Laws on Transporting Dogs in Cars
Most dogs love to travel. Where their people go, they want to go. Most laws regard animals left in parked vehicles. Several states have laws governing how dogs travel in open beds of pickup trucks and a few cover unrestrained pets in vehicle interiors under distracted driving laws. Regardless of legislation, there are many safety tips to make traveling with your dog fun for both you and your pet.
Nearly all laws regarding dogs in vehicles pertain to leaving pets in parked cars. Parked vehicles can heat up quickly, even in relatively mild weather. With rising temperatures and improper ventilation, your dog can die within minutes. Guardians can be punished for leaving pets in parked vehicles under laws specific to the situation or under laws addressing cruelty to animals.
Letting your dog ride in the bed of a pickup truck is dangerous. The animal is at risk of being struck by a flying object, incurring an eye injury, or jumping or being thrown from the moving vehicle, which will seriously injure or kill your pet and may cause a traffic accident. In California, Oregon, Minnesota, Connecticut, Massachusetts, New Hampshire and Rhode Island, dog guardians are usually required to have their pets caged or cross-tied in open pick-up truck beds. Nevada bans cruel and inhumane methods of transporting dogs and Washington bans dog transportation methods that pose a risk to public safety, but these are left open to interpretation.
Several states, including Hawaii, Arizona, Connecticut and Maine ban driving with your pet on your lap. Rhode Island has proposed a similar measure. In New Jersey improper pet transportation is a citable offense, but the interpretation is left up to traffic officers. For your dog's safety, your safety and the safety of other drivers, you should not allow your pet to ride in the front seat regardless of your state's laws. If you have to make a sudden stop, your dog can be thrown through the windshield. There is the risk of your pet climbing into the driver's seat and interfering with your driving, and she could also be thrown to the floor and interfere with your access to gas and brake pedals. Airbags pose an additional risk to pets. When an airbag deploys, it has enough force to injure or kill a dog.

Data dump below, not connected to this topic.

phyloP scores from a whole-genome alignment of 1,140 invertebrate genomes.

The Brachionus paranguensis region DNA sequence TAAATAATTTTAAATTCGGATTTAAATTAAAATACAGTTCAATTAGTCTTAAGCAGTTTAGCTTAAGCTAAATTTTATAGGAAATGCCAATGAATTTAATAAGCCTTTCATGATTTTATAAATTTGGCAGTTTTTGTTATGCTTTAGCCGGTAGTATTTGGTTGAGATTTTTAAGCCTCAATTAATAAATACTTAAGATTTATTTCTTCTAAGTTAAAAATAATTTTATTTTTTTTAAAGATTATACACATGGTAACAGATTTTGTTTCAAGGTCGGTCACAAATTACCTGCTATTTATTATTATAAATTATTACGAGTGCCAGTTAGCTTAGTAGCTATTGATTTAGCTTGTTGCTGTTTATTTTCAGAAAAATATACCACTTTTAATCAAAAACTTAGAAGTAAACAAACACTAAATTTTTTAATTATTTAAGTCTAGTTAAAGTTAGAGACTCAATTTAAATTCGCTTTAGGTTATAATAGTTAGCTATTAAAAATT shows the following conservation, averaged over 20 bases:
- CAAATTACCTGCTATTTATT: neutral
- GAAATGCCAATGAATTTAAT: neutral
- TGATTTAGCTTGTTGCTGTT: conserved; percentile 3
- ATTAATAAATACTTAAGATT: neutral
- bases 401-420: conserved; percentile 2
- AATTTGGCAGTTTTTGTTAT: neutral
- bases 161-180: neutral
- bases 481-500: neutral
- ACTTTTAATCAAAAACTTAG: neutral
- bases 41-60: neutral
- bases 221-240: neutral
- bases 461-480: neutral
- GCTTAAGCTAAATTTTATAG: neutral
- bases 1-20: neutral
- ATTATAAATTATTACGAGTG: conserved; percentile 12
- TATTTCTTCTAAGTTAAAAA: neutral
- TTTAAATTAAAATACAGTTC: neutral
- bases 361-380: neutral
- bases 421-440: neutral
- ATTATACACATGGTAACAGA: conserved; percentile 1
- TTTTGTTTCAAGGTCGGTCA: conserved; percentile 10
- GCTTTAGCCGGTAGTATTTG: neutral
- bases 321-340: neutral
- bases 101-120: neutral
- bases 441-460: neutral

Loading and Unloading
While there are no laws regarding loading and unloading your pet from a vehicle, it's an important time to pay attention to safety. Many animals are lost in this situation. Keep a firm grip on your pet's leash as she is getting into or out of a vehicle. Before departing with your pet, ensure that she has current identification tags and on a collar that won't come off. On the ID tag, have a telephone number at which you are easily accessible, such as your cell phone number.
Laws do not require that you restrain your pet inside a vehicle, short of keeping her off of your lap; however, unrestrained pets can interfere with driving, become hazardous projectiles in an accident, or go through the windshield. Most pet supply stores sell harnesses that double as seat belts for dogs. A pet barrier across the back seat of your vehicle is another option, or you can place your dog in a crate.
Keep windows rolled up high enough that your dog can't squeeze through them. Dogs can squeeze through much smaller spaces than you may expect and are likely to attempt to do so -- even in a moving vehicle. Don't let your dog ride with her head hanging out the window. She is at risk from flying objects, which can cause an eye injury.
When traveling with your pet, ensure that you have packed all the items your dog may need. A bowl and water should be at the top of your list. Many dogs get thirsty on road trips. A good plan is to take along ice chips or cubes that will melt and provide water to your pet along the way. Also take first aid and clean-up supplies. If you're traveling a long distance, you should pack any medications your dog may need, a supply of her regular food and her veterinary records, including rabies vaccination certificate.